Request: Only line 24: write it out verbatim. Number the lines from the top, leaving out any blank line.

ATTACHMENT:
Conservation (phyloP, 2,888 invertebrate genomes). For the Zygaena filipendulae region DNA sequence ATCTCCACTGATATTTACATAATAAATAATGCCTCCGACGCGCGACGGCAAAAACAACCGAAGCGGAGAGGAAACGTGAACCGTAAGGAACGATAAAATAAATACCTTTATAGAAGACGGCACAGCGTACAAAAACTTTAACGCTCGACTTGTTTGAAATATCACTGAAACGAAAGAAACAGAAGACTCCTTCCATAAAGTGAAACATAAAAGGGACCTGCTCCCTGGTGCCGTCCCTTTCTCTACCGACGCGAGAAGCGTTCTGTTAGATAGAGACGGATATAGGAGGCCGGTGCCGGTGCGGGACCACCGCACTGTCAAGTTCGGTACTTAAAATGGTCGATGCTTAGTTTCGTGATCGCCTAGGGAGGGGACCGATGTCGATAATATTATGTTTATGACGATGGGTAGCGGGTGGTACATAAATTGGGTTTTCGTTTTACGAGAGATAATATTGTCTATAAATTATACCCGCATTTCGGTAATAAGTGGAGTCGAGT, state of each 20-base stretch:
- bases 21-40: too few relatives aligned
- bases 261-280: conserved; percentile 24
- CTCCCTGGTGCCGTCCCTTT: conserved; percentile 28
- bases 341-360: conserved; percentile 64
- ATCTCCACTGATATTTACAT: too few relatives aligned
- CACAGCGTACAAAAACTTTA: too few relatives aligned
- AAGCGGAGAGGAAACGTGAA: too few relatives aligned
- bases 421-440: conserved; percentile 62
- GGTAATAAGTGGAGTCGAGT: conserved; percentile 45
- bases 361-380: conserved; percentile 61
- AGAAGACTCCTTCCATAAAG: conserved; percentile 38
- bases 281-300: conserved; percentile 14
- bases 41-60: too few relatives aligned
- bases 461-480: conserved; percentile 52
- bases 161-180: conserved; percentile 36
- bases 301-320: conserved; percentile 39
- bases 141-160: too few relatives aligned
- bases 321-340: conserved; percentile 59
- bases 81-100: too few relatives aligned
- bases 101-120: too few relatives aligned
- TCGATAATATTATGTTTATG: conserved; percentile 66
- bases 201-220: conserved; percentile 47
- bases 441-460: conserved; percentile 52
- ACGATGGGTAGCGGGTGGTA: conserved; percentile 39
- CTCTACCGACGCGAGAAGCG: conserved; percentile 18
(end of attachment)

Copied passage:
- bases 441-460: conserved; percentile 52